My simplest example is a Napa leather Oroton handbag that I recently bought at an Oroton outlet. The bag is black (goes with everything), it’s a good size and it has a classic design (that really doesn’t go out of style) but it is out of season (for the label) and it was sold in their outlet store for $175 dollars. However, its retail price was $325.00. Now I know that the company will earn a profit from the $175.00. Companies make sure that the cost is accounted for, which means that this bag must have cost less than fifty dollars to manufacture. In other words, how much (raw cost price) are other luxury items? I guess it’s more obvious to state the obvious - people tend to pay more for a name than the ‘real’ cost, and no, I don’t really care for the excuses: ‘but it’s SUPERIOR quality,’ excuses that may as well be hinged with, ‘it was constructed from the hand of God himself.’ Sorry but I don’t buy it. I’ve known people who have worked in the rag and fashion trade to know that wholesale prices are low and that the manufacturing costs are even lower; products enter the boutique with mind boggling prices. Take a fashion and accessories label like Coach. I don’t care that it’s been around since 1941. Who cares? But its products aren’t made in the US of A, they’re made in Asian countries. How much do you think they pay the workers? Let’s take a cheaper item from their catalogue, something that is priced at $98.00 (US). Factor in advertising, rents (around the world for stores because all these luxury boutiques don’t own their buildings outright), marketing campaigns (photographers to models to makeup artists), how much do you think that  product is to make before it enters the store? Less than twenty dollars? Less than thirty dollars? Most likely.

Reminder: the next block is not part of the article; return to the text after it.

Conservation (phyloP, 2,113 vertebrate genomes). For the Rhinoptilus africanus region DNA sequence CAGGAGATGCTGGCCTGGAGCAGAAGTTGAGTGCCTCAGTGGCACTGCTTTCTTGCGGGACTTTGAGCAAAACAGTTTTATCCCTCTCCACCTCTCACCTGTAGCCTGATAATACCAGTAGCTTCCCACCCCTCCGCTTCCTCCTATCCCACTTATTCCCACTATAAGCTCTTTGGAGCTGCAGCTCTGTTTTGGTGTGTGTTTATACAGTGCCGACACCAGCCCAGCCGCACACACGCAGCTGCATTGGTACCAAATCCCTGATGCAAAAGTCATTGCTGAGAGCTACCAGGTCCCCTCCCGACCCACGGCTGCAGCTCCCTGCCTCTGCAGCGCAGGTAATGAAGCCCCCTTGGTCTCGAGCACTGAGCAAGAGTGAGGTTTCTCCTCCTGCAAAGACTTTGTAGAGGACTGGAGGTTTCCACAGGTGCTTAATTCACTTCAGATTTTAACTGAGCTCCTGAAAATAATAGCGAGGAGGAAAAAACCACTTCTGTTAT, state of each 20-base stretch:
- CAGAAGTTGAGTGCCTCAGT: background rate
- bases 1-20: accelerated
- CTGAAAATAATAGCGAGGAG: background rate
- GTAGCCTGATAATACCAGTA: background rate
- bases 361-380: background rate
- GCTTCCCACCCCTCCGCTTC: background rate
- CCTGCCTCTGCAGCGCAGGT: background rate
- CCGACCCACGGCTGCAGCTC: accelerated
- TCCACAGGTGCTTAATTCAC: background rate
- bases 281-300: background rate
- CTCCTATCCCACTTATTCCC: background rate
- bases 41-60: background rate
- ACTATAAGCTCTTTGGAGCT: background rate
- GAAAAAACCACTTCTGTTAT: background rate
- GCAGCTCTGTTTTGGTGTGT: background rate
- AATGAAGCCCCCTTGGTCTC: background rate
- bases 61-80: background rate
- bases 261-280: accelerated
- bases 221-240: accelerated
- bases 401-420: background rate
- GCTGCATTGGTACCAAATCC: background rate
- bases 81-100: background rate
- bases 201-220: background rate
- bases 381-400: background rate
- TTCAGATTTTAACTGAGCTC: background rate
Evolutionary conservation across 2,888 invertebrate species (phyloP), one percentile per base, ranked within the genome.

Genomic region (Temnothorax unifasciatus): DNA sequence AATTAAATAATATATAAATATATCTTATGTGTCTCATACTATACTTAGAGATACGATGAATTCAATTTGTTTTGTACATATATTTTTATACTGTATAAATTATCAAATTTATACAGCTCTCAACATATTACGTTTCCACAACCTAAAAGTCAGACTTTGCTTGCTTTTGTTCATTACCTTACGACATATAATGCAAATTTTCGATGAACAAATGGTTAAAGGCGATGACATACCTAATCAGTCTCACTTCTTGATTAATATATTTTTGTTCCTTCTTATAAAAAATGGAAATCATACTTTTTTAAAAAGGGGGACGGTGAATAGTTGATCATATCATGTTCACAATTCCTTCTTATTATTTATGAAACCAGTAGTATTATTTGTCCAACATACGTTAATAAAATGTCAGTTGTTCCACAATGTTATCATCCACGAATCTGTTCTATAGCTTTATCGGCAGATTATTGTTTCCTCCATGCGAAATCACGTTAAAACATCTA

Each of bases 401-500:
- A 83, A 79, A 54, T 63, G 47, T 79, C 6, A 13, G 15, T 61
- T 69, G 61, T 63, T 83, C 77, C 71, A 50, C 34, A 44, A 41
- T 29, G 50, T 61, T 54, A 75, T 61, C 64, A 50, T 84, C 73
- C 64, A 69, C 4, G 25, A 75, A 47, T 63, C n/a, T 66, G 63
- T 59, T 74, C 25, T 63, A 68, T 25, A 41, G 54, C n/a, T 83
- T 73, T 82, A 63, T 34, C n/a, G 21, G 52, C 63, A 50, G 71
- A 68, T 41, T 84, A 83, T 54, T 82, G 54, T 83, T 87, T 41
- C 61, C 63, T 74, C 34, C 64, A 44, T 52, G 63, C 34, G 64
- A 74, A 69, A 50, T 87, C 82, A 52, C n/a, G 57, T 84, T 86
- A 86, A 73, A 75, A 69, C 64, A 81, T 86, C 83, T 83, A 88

Thus, luxury to me, is all about presenting an image. The buyer is a person that associates luxury products with status, and in most cases, many buyers are tacky; money doesn’t buy class, nor does it buy decorum. Kelly Osborne may wear all the Chanel handbags in the world, but her style is shabby.


Continue reading "Style & Luxury fashion is and isn't (purely) about money" »

September 04, 2008

JC Penney Launches in Australia: Retail Evolution

When I go shopping (even when I window shop), I do compare prices and that isn't related to me being a miser, I'm not, but I don't want to be ripped off by the taxation department or the Australian government, with all its GST and duties.